I just finished reading The Girls Who Went Away: The Hidden History of Women Who Surrendered Children for Adoption in the Decades Before Roe v. Wade by Ann Fessler, and I have to say I’m impressed.
I love reading books that challenge me, that show me something I haven’t seen before. Like a lot of people (I would assume, anyway), I thought that girls who got pregnant and “went away” and “gave” their babies away were relieved to have that “burden” off their hands. I assumed that giving up their babies for adoption would give them a better life and give their babies a better life.
The writer herself also surprised me, because I’m prejudiced against artist types. I tend to expect artists to be dumb, but Ann Fessler is an intelligent, engaging, coherent, and logical writer. The only beef I have with the book is the title (perhaps the fault of the publisher and not Fessler)—in the decades before Roe v. Wade seems to imply that these women should have had the right to an abortion. I happen to personally believe they should have that right, but all the evidence in the book (both Fessler’s examination of historical statistics and the women’s personal narratives) suggests that these women would more than anything have wanted either proper sex education (birth control… even just the “facts of life” about how one gets pregnant) or single motherhood (the option to keep the baby). Only one person mentioned abortion and said it was traumatic but less traumatic than having your baby forcibly taken away from you.
The book made me realize women can get extremely attached to their babies even when they haven’t seen them, being forced to give away your baby affects your entire life, and people who forced women to give up their babies were generally well-intentioned or themselves felt powerless to social forces (fear of being ostracized, being labeled a communist, losing a job). I was amazed at how little sex education there was in the 50s (and even 60s), how the shame of getting knocked up and the shame of giving up your baby can haunt you decades later, how women desperately loved their babies even when those babies were the result of rape. Most of all, I was amazed at how much I sympathized with these women when I heard their stories. Yes, you could have called a lot of them stupid or ignorant, but if you have any heart when reading their stories, you have to at least understand how they feel and feel for them.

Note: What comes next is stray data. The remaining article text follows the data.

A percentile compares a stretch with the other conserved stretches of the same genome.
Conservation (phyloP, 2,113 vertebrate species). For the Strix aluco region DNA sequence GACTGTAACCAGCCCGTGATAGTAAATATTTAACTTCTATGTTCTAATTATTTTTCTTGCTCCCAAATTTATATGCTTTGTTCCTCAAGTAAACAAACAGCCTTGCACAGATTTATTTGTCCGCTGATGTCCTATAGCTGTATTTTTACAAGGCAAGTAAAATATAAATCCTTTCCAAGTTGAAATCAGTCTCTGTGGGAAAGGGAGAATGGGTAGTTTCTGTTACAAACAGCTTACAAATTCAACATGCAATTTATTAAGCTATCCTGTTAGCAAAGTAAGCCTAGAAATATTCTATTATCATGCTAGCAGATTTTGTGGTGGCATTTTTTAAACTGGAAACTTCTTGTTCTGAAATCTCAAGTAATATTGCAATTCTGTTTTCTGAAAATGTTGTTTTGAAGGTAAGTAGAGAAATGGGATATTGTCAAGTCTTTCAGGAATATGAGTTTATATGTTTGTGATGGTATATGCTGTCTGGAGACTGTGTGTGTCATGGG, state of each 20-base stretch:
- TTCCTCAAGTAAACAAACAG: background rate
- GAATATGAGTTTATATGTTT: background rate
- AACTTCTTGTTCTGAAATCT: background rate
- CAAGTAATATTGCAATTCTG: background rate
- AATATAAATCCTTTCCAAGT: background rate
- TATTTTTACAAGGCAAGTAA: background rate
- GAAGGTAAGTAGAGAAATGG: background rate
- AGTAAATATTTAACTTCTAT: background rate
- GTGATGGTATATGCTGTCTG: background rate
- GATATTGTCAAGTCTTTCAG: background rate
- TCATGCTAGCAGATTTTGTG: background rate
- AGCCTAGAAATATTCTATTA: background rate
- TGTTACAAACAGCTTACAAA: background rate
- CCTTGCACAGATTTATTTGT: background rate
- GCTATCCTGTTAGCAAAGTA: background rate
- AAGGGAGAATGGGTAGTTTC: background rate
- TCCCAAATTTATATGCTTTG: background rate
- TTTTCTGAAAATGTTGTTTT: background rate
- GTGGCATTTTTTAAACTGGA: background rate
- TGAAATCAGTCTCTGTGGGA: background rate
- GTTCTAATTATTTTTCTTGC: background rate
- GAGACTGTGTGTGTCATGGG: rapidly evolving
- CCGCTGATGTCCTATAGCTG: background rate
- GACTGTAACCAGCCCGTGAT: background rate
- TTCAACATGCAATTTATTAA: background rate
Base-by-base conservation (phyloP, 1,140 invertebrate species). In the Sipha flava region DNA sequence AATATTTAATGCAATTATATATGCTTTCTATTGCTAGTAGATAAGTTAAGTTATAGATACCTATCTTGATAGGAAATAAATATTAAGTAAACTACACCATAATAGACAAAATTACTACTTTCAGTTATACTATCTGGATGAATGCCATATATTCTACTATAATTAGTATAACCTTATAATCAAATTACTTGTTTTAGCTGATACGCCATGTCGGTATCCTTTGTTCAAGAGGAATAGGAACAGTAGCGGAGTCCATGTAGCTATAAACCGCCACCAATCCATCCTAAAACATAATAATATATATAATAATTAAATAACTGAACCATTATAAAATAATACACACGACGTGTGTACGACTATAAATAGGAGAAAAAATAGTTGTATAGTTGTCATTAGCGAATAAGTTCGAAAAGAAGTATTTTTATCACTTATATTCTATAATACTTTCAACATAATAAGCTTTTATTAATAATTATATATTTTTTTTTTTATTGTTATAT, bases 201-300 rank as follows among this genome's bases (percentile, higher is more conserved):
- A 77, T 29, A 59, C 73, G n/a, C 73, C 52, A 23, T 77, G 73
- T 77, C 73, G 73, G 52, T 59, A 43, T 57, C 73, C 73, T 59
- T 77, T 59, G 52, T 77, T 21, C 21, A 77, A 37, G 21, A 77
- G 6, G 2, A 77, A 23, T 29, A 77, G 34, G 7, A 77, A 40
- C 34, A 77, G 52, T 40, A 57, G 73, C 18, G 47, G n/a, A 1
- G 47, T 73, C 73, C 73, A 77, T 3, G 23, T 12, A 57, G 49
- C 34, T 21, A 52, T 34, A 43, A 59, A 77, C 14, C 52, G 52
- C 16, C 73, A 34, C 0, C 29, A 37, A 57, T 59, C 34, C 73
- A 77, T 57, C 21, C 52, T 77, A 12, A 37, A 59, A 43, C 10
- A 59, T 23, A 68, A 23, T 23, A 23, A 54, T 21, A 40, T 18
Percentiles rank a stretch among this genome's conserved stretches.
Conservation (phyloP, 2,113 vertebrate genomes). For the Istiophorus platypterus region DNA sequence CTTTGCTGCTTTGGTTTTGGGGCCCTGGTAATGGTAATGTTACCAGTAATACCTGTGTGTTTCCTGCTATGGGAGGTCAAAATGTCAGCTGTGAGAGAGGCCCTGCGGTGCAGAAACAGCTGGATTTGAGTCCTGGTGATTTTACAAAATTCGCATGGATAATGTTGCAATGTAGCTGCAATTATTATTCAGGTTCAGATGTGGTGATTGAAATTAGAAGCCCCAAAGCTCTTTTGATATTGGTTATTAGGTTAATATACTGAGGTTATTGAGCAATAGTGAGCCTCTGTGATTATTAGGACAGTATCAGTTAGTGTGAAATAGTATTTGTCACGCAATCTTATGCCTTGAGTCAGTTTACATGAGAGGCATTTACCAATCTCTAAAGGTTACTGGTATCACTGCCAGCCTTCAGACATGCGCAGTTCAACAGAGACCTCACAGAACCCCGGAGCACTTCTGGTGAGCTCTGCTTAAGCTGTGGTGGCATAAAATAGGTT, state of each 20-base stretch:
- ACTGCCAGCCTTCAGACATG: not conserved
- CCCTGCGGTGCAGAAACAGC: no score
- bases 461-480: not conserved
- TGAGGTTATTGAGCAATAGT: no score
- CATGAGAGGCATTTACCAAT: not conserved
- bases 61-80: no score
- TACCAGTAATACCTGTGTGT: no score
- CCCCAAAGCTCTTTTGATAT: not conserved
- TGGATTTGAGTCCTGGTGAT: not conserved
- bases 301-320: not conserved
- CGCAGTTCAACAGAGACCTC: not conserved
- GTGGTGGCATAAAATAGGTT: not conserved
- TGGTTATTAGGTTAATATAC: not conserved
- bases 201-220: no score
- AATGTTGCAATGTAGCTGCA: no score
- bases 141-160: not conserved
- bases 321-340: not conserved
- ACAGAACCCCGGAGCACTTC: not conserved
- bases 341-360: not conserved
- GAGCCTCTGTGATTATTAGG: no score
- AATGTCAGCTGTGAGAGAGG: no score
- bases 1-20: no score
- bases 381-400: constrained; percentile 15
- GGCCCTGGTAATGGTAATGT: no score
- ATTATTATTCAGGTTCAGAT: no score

I don’t know what it is about adoption triad (birth parents, adoptee, adoptive parents) stories, but I get all choked up inside about them. I had the same reaction to the Bonnie Hunt movie Loggerheads.